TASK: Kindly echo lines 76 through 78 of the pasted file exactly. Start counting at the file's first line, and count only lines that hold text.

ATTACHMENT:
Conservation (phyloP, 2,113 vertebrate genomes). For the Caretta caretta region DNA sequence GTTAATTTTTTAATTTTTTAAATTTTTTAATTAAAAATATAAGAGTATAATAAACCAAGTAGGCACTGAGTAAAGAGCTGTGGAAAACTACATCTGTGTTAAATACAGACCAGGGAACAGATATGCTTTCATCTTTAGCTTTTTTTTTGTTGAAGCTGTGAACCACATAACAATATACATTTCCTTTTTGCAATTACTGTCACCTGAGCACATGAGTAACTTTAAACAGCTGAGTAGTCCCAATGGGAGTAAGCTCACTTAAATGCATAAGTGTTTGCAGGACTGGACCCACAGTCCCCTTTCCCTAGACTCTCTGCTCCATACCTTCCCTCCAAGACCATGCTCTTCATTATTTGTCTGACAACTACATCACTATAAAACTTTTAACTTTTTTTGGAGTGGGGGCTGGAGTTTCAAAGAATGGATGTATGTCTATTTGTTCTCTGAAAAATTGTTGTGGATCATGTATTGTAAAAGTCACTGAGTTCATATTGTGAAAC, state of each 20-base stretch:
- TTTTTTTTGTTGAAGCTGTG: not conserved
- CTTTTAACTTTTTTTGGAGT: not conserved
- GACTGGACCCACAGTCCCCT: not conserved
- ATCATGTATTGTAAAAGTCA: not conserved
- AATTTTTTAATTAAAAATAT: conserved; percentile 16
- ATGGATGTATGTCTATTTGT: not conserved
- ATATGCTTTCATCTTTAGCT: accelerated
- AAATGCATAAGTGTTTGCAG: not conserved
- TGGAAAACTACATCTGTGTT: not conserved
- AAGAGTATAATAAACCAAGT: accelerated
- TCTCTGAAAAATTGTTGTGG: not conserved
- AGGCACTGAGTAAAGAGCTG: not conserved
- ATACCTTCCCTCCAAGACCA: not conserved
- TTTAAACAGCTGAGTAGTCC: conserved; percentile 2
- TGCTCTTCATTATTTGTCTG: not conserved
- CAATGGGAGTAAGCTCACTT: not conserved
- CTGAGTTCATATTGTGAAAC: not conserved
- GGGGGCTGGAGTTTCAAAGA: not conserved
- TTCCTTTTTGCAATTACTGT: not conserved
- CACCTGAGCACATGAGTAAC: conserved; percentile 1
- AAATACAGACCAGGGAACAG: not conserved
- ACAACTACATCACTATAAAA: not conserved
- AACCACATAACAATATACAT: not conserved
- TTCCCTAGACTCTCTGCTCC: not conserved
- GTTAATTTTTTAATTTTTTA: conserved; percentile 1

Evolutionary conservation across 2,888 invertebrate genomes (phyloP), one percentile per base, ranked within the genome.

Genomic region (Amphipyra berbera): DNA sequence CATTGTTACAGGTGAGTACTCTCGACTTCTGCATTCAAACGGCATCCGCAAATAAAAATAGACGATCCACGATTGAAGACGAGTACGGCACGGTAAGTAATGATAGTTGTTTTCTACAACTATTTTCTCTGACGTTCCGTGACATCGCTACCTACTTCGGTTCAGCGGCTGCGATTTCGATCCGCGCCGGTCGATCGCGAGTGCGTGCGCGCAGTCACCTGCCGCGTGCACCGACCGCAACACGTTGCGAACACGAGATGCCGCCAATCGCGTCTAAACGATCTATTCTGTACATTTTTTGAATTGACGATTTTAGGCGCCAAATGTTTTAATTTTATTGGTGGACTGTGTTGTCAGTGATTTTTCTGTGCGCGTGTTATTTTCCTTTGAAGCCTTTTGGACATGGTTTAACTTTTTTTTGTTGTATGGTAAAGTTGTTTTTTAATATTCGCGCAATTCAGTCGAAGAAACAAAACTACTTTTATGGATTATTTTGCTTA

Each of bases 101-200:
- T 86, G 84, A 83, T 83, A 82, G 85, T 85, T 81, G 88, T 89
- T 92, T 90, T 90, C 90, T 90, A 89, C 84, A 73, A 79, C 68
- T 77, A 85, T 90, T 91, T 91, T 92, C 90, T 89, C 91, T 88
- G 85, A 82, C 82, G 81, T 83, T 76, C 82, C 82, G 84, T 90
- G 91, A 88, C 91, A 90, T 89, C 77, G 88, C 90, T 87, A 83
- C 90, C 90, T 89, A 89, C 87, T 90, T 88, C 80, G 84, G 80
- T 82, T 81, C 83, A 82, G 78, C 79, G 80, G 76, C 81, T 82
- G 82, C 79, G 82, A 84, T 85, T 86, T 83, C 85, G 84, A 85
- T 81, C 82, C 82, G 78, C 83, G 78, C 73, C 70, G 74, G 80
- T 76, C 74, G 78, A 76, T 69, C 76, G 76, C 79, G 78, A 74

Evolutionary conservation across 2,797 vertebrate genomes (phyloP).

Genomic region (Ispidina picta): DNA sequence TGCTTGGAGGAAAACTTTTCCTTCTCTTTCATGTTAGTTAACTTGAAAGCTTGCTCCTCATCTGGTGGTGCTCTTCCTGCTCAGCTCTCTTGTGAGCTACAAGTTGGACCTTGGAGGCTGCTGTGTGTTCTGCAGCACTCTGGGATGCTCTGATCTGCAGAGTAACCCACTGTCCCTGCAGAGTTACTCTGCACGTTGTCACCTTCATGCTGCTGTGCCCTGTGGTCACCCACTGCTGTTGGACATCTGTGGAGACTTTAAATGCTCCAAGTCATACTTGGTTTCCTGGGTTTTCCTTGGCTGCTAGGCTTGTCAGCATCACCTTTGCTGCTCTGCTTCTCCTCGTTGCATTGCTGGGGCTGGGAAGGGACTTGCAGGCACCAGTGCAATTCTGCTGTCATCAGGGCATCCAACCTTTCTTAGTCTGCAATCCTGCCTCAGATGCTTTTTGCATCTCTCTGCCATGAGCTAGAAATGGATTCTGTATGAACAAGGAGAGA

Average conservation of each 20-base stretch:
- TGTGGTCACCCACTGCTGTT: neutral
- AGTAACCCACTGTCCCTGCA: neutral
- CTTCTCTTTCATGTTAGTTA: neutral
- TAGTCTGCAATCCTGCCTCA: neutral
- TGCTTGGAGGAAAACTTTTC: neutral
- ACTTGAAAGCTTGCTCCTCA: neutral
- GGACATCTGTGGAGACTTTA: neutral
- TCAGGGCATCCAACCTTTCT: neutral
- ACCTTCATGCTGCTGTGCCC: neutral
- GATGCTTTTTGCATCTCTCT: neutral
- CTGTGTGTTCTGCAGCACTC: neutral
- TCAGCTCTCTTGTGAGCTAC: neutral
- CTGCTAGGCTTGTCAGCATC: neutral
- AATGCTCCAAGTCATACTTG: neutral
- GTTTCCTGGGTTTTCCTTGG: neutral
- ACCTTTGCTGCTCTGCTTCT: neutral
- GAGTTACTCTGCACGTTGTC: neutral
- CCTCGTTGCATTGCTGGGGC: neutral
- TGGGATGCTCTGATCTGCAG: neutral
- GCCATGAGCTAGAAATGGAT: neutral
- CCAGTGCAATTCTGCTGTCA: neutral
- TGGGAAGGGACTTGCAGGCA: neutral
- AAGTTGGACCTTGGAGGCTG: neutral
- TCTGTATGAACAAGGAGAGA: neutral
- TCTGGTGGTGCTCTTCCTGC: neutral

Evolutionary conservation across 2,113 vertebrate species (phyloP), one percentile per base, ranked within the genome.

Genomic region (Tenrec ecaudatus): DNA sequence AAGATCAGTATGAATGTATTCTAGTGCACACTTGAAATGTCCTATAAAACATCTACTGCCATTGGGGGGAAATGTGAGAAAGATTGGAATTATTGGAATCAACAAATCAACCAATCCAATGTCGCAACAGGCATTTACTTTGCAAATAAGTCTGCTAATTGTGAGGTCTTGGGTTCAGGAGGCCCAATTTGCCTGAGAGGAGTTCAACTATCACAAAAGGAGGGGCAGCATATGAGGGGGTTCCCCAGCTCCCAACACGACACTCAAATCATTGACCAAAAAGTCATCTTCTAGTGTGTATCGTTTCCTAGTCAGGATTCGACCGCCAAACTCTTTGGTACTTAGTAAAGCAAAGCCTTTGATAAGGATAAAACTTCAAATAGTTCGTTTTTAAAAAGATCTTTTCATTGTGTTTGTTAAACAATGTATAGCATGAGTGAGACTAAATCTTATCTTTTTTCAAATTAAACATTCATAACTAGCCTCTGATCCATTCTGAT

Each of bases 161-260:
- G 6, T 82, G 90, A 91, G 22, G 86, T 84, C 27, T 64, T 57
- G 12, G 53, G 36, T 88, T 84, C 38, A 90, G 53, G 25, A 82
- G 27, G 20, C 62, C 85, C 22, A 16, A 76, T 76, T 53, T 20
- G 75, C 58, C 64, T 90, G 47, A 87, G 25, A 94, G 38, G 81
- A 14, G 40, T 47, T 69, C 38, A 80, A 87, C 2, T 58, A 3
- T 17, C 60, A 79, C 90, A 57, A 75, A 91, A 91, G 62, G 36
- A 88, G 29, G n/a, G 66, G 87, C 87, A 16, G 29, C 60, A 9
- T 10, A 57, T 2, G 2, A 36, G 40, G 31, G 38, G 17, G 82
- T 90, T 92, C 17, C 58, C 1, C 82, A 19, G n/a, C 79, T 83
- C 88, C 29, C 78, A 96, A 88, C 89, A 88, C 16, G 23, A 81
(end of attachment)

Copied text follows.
- T 17, C 60, A 79, C 90, A 57, A 75, A 91, A 91, G 62, G 36
- A 88, G 29, G n/a, G 66, G 87, C 87, A 16, G 29, C 60, A 9
- T 10, A 57, T 2, G 2, A 36, G 40, G 31, G 38, G 17, G 82